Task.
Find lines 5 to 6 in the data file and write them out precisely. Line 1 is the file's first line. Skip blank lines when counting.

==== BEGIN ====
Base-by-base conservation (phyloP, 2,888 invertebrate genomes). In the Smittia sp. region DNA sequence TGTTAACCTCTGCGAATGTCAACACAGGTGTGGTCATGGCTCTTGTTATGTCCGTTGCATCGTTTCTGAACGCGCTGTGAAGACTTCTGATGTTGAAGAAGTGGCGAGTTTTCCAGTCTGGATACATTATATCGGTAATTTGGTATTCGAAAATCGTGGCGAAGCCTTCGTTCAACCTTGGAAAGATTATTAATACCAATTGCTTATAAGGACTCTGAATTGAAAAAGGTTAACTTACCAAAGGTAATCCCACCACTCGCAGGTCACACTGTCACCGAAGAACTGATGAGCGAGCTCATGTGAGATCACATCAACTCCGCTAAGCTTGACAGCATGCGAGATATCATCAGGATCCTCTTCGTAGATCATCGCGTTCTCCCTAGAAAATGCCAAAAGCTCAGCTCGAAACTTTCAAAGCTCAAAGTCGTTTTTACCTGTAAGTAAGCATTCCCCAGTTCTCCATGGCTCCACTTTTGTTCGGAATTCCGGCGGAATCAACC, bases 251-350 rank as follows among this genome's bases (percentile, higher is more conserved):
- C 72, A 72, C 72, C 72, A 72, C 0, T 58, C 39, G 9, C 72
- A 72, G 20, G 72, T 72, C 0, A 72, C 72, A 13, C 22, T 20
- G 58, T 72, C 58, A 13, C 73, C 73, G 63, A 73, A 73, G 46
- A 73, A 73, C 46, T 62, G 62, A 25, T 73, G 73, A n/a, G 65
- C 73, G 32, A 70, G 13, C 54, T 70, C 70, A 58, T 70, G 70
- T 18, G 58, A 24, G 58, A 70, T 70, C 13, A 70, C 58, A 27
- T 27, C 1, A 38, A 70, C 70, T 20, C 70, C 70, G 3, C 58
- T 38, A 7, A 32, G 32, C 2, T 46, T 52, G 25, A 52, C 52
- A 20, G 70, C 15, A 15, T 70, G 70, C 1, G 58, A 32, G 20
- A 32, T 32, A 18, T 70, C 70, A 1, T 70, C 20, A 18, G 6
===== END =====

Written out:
- A 73, A 73, C 46, T 62, G 62, A 25, T 73, G 73, A n/a, G 65
- C 73, G 32, A 70, G 13, C 54, T 70, C 70, A 58, T 70, G 70